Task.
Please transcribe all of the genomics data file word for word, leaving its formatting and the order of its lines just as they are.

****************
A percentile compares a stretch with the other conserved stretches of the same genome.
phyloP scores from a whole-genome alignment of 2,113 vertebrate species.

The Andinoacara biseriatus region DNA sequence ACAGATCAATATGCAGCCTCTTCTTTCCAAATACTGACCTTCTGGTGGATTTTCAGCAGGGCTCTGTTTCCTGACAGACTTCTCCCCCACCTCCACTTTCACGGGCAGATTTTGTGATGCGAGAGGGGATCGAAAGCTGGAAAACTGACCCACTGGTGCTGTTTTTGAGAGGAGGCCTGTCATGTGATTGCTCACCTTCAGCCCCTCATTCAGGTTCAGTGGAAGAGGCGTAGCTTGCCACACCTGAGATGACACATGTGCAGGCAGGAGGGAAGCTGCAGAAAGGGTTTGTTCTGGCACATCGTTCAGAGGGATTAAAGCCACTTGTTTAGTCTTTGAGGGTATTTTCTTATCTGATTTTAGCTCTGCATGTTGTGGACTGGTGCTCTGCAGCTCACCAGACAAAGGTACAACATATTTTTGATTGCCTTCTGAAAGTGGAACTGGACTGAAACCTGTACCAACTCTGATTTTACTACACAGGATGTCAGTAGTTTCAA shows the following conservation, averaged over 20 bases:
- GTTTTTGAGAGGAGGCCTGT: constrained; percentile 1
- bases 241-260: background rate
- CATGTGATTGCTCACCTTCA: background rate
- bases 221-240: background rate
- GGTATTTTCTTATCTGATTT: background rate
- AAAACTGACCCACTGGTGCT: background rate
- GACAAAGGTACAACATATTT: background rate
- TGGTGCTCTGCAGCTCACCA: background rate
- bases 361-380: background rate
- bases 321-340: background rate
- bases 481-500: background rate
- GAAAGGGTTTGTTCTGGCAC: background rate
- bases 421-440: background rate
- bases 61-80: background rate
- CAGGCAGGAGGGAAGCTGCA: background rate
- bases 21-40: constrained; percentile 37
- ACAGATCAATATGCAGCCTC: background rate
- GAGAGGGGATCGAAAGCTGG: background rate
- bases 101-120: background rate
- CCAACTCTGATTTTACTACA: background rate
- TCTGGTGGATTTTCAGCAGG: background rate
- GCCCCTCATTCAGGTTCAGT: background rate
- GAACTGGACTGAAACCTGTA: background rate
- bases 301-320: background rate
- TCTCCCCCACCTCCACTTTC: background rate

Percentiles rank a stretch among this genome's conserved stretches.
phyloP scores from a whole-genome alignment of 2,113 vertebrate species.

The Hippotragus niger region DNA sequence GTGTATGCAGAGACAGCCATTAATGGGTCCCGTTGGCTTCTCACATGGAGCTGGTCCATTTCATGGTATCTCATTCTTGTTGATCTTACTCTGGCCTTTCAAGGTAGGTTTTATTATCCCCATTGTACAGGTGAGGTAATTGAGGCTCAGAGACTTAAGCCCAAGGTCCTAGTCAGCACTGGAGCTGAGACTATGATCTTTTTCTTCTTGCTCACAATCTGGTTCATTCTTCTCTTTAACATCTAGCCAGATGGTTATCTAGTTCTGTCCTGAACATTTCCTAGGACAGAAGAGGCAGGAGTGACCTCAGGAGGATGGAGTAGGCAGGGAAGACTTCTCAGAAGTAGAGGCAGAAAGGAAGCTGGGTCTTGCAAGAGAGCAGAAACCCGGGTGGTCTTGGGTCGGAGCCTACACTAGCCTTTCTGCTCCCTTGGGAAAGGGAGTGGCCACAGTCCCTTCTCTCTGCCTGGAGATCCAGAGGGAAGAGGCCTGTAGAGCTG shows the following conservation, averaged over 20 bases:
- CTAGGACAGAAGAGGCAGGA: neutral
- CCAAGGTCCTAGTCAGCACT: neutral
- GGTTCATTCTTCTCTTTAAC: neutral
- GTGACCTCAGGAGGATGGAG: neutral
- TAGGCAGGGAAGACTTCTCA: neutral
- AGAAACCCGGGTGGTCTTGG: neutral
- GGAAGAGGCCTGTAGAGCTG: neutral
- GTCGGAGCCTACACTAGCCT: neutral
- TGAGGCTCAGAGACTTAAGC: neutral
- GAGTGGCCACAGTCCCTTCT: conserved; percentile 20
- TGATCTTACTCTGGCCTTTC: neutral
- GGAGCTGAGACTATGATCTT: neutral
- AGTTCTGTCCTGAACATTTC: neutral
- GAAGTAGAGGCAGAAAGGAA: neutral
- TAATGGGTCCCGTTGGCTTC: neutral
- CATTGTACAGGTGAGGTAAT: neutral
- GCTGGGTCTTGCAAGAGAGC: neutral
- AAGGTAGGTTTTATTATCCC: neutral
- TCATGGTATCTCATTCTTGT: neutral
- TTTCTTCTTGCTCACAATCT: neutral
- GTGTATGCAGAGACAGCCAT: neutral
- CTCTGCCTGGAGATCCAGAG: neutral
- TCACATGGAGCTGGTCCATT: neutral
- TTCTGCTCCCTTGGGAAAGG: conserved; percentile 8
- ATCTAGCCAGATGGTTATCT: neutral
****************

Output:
A percentile compares a stretch with the other conserved stretches of the same genome.
phyloP scores from a whole-genome alignment of 2,113 vertebrate species.

The Andinoacara biseriatus region DNA sequence ACAGATCAATATGCAGCCTCTTCTTTCCAAATACTGACCTTCTGGTGGATTTTCAGCAGGGCTCTGTTTCCTGACAGACTTCTCCCCCACCTCCACTTTCACGGGCAGATTTTGTGATGCGAGAGGGGATCGAAAGCTGGAAAACTGACCCACTGGTGCTGTTTTTGAGAGGAGGCCTGTCATGTGATTGCTCACCTTCAGCCCCTCATTCAGGTTCAGTGGAAGAGGCGTAGCTTGCCACACCTGAGATGACACATGTGCAGGCAGGAGGGAAGCTGCAGAAAGGGTTTGTTCTGGCACATCGTTCAGAGGGATTAAAGCCACTTGTTTAGTCTTTGAGGGTATTTTCTTATCTGATTTTAGCTCTGCATGTTGTGGACTGGTGCTCTGCAGCTCACCAGACAAAGGTACAACATATTTTTGATTGCCTTCTGAAAGTGGAACTGGACTGAAACCTGTACCAACTCTGATTTTACTACACAGGATGTCAGTAGTTTCAA shows the following conservation, averaged over 20 bases:
- GTTTTTGAGAGGAGGCCTGT: constrained; percentile 1
- bases 241-260: background rate
- CATGTGATTGCTCACCTTCA: background rate
- bases 221-240: background rate
- GGTATTTTCTTATCTGATTT: background rate
- AAAACTGACCCACTGGTGCT: background rate
- GACAAAGGTACAACATATTT: background rate
- TGGTGCTCTGCAGCTCACCA: background rate
- bases 361-380: background rate
- bases 321-340: background rate
- bases 481-500: background rate
- GAAAGGGTTTGTTCTGGCAC: background rate
- bases 421-440: background rate
- bases 61-80: background rate
- CAGGCAGGAGGGAAGCTGCA: background rate
- bases 21-40: constrained; percentile 37
- ACAGATCAATATGCAGCCTC: background rate
- GAGAGGGGATCGAAAGCTGG: background rate
- bases 101-120: background rate
- CCAACTCTGATTTTACTACA: background rate
- TCTGGTGGATTTTCAGCAGG: background rate
- GCCCCTCATTCAGGTTCAGT: background rate
- GAACTGGACTGAAACCTGTA: background rate
- bases 301-320: background rate
- TCTCCCCCACCTCCACTTTC: background rate

Percentiles rank a stretch among this genome's conserved stretches.
phyloP scores from a whole-genome alignment of 2,113 vertebrate species.

The Hippotragus niger region DNA sequence GTGTATGCAGAGACAGCCATTAATGGGTCCCGTTGGCTTCTCACATGGAGCTGGTCCATTTCATGGTATCTCATTCTTGTTGATCTTACTCTGGCCTTTCAAGGTAGGTTTTATTATCCCCATTGTACAGGTGAGGTAATTGAGGCTCAGAGACTTAAGCCCAAGGTCCTAGTCAGCACTGGAGCTGAGACTATGATCTTTTTCTTCTTGCTCACAATCTGGTTCATTCTTCTCTTTAACATCTAGCCAGATGGTTATCTAGTTCTGTCCTGAACATTTCCTAGGACAGAAGAGGCAGGAGTGACCTCAGGAGGATGGAGTAGGCAGGGAAGACTTCTCAGAAGTAGAGGCAGAAAGGAAGCTGGGTCTTGCAAGAGAGCAGAAACCCGGGTGGTCTTGGGTCGGAGCCTACACTAGCCTTTCTGCTCCCTTGGGAAAGGGAGTGGCCACAGTCCCTTCTCTCTGCCTGGAGATCCAGAGGGAAGAGGCCTGTAGAGCTG shows the following conservation, averaged over 20 bases:
- CTAGGACAGAAGAGGCAGGA: neutral
- CCAAGGTCCTAGTCAGCACT: neutral
- GGTTCATTCTTCTCTTTAAC: neutral
- GTGACCTCAGGAGGATGGAG: neutral
- TAGGCAGGGAAGACTTCTCA: neutral
- AGAAACCCGGGTGGTCTTGG: neutral
- GGAAGAGGCCTGTAGAGCTG: neutral
- GTCGGAGCCTACACTAGCCT: neutral
- TGAGGCTCAGAGACTTAAGC: neutral
- GAGTGGCCACAGTCCCTTCT: conserved; percentile 20
- TGATCTTACTCTGGCCTTTC: neutral
- GGAGCTGAGACTATGATCTT: neutral
- AGTTCTGTCCTGAACATTTC: neutral
- GAAGTAGAGGCAGAAAGGAA: neutral
- TAATGGGTCCCGTTGGCTTC: neutral
- CATTGTACAGGTGAGGTAAT: neutral
- GCTGGGTCTTGCAAGAGAGC: neutral
- AAGGTAGGTTTTATTATCCC: neutral
- TCATGGTATCTCATTCTTGT: neutral
- TTTCTTCTTGCTCACAATCT: neutral
- GTGTATGCAGAGACAGCCAT: neutral
- CTCTGCCTGGAGATCCAGAG: neutral
- TCACATGGAGCTGGTCCATT: neutral
- TTCTGCTCCCTTGGGAAAGG: conserved; percentile 8
- ATCTAGCCAGATGGTTATCT: neutral